Custom code workflow actions

In workflows, you can use the Custom code action to write and execute JavaScript in your workflow. With custom code actions, you can extend workflow functionality within and outside of HubSpot. To see examples of common custom code actions, view HubSpot's Programmable Automation Use Cases.

Custom code actions support JavaScript using the Node 12.x runtime framework. When the action executes, the runtime compute is managed through a serverless function by HubSpot and AWS Lambda

To add a custom code action to a workflow:

  • In your HubSpot account, navigate to Automation > Workflows.
  • Click the name of a workflow, or create a new workflow
  • Click the plus icon + to add a workflow action.
  • In the right panel, select Custom code


In the right panel, you can set up any needed secrets, custom code, and data outputs that can be used later in the workflow. Image 2020-09-11 at 8.26.00 AM

When building custom code actions, keep the following in mind: 

  • The exports.main() function is called when the code snippet action is executed.
  • The event argument is an object containing details for the workflow execution
  • The callback() function is used to pass data back to the workflow. It should be called in the exports.main function.

The event object will contain the following data:

//example payload
  "origin": {
    // Your portal ID
    "portalId": 1,    // Your custom action definition ID
    "actionDefinitionId": 2,
  "object": {
    // The type of CRM object that is enrolled in the workflow
    "objectType": "CONTACT",    // The ID of the CRM object that is enrolled in the workflow
    "objectId": 4,
  // A unique ID for this execution.
  "callbackId": "ap-123-456-7-8"

Available libraries

Several popular Node.js libraries are available for use within the code action.

  • "@hubspot/api-client": "^3.0.1",
  • "async": "^3.2.0",
  • "aws-sdk": "^2.744.0",
  • "axios": "^0.20.0",
  • "lodash": "^4.17.20",
  • "mongoose": "^5.10.2",
  • "mysql": "^2.18.1",
  • "redis": "^3.0.2",
  • "request": "^2.88.2"
  • bluebird 3.7.2
  • random-number-csprng 1.0.2googleapis 67.0.0

The libraries can be loaded using the normal require() function at the top of your code.


There are times you will want your code to reference something that shouldn't be widely shared.  Most often, this is a means of authentication, like an API key.  You can manage the secrets your function has access to directly in the workflow action definition.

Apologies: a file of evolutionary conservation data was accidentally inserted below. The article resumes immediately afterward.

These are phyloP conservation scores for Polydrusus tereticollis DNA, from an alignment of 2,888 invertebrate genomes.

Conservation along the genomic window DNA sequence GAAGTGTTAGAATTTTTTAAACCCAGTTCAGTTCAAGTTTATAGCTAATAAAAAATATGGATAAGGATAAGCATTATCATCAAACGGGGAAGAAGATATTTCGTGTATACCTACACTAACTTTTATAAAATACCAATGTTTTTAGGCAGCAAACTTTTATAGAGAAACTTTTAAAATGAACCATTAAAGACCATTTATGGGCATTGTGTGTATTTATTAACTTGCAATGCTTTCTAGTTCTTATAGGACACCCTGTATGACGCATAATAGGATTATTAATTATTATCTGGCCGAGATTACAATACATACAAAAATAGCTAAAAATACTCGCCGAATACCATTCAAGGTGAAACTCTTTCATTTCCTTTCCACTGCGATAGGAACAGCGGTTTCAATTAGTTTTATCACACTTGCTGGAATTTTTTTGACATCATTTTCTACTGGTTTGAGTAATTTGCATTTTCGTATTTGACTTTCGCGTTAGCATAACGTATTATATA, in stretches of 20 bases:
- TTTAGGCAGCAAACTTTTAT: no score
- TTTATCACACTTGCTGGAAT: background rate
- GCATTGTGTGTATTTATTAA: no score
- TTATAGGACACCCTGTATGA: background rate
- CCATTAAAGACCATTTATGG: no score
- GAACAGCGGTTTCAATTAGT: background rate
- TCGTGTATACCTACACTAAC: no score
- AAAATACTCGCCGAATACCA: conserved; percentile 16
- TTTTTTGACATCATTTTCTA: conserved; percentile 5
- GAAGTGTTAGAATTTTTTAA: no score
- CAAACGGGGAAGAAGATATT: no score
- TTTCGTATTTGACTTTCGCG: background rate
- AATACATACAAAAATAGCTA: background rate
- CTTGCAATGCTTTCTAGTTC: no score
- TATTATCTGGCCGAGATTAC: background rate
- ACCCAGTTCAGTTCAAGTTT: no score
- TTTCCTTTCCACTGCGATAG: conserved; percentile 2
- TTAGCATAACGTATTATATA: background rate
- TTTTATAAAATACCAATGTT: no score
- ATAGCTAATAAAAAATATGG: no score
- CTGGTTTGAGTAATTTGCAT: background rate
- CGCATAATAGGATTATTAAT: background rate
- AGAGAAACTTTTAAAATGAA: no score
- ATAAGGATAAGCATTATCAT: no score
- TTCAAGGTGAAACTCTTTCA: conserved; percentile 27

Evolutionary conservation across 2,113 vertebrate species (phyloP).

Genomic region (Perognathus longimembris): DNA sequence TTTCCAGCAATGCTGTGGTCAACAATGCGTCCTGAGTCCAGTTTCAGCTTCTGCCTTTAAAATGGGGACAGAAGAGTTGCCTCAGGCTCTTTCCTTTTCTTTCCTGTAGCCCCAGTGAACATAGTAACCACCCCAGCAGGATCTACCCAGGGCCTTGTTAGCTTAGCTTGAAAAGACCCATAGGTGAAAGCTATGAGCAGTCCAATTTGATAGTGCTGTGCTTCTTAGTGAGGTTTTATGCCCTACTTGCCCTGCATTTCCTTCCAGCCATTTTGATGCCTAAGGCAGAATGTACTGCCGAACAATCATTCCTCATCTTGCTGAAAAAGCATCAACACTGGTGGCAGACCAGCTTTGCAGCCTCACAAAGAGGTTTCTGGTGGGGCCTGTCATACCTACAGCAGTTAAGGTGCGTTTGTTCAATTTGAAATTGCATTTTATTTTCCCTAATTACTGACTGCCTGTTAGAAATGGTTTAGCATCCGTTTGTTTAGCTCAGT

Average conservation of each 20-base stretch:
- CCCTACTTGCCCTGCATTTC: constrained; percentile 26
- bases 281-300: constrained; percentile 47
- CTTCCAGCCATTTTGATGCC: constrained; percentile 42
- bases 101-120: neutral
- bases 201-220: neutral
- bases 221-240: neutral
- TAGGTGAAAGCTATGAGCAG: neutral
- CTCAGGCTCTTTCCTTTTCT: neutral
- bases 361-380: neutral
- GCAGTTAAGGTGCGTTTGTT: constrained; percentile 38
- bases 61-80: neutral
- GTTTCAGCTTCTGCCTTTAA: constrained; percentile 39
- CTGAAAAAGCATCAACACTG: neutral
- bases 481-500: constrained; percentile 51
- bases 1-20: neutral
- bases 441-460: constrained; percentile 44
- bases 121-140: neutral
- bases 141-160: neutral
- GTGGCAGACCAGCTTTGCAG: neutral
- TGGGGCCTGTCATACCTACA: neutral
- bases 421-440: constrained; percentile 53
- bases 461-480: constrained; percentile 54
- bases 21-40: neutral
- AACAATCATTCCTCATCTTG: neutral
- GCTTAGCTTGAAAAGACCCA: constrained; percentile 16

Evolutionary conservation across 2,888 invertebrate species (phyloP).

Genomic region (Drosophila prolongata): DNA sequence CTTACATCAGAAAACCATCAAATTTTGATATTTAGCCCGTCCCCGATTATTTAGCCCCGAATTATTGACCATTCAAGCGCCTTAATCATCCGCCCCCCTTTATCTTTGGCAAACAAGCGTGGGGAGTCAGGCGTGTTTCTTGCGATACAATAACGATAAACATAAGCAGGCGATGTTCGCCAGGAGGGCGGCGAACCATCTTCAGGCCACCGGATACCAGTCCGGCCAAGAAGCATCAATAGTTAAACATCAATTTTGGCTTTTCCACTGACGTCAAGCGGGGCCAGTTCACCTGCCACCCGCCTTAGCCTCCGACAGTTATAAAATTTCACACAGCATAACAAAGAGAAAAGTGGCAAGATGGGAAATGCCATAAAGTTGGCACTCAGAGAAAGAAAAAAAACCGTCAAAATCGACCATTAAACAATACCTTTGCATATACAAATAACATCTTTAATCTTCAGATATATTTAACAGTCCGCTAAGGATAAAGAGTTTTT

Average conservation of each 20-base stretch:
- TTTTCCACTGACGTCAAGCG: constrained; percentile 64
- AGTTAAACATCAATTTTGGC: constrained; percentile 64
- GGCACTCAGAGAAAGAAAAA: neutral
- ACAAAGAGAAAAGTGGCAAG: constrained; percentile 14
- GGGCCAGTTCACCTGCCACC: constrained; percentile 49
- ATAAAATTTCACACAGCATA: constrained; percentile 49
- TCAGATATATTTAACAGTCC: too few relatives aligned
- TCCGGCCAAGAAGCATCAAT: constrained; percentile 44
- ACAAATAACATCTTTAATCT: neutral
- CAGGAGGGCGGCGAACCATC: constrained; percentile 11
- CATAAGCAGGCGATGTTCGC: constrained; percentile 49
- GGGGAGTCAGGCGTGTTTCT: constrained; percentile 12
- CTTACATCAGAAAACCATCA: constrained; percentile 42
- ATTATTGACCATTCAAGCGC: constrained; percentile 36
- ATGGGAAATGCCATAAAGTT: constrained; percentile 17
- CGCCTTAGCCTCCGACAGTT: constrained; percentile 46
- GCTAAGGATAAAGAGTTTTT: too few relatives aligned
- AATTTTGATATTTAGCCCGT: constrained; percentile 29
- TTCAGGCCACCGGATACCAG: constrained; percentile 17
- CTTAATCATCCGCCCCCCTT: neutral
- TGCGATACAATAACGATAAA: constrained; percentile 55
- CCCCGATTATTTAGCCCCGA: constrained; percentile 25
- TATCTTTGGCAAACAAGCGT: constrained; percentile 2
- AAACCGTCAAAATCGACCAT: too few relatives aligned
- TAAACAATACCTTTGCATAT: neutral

Image 2020-09-11 at 8.26.44 AM

From there, you will be able to add whatever values you need, including your HubSpot API key. You can access your HubSpot API key from your account settings. 

Once added, the secrets will be available as environment variables. 

// Sample Functiom Example

const hubspot = require('@hubspot/api-client');
exports.main = (event, callback) => {
  return callback(processEvent(event));
};function processEvent(event) {
  // secrets can be accessed via environment variables
  const hubspotClient = new hubspot.Client({ apiKey: process.env.HAPIKEY });
  hubspotClient.crm.contacts.basicApi.getById(event["object"]["objectId"], ["email", "phone"])
  .then(results => {
    let email = results.body["properties"]["email"]
    let phone = results.body["properties"]["phone"]
    // ...
  .catch(err => {


An important tool for developers is ability to print outputs from their code. It helps you debug issues and provide better support for your end users. To see the output of the logs, you can find them in the "History" tab of the workflow.  


How to Define Outputs

In the function define the output fields you want to use later in the workflow. Then select the data output type in the UI (number, string, boolean, datetime, enum, date phone number) and input the field you want to output.

The output fields should be part of a json object formatted as follows:



You can then use the output from your code action as in input to the Copy Property Action. This removes the need to make another API call to store the value as a property on your object.



Custom code actions must finish running within 20 seconds and can only use up to 128 MB of memory. Exceeding either of these limits will result in an error. 


You may need to fetch object properties using the HubSpot API or to call other HubSpot API endpoints in your custom code action. Like any other API call, you'll still need to comply with HubSpot API rate limits. If you encounter a rate limiting error but you want HubSpot to retry your call, you'll need to throw the error in the catch block of your custom code action.


Please note: if you throw a rate limiting error, HubSpot will reattempt to execute your action for up to three days, starting one minute after failure. Subsequent failures will be retried at increasing intervals, with a maximum gap of eight hours between tries.


  • Generating random numbers: it is common to use Math.random to generate random numbers but users may see the same numbers generated across different executions. This is because Math.random is seeded by the current time. Since we may enroll many objects into a workflow at the same time and we clear our state on every execution, different executions end up seeding Math.random in the same way. To get around this, make use of the random-number-csprng 1.0.2 library which guarantees cryptographically secure pseudo-random number generation. 
  • Variable re-use: To help save memory, any variables declared outside the exports.main function may be re-used for future executions of the custom code action. This is very useful when connecting to external services like a database however any logic or information that needs to be unique to each execution of the custom code action should be inside the exports.main function.

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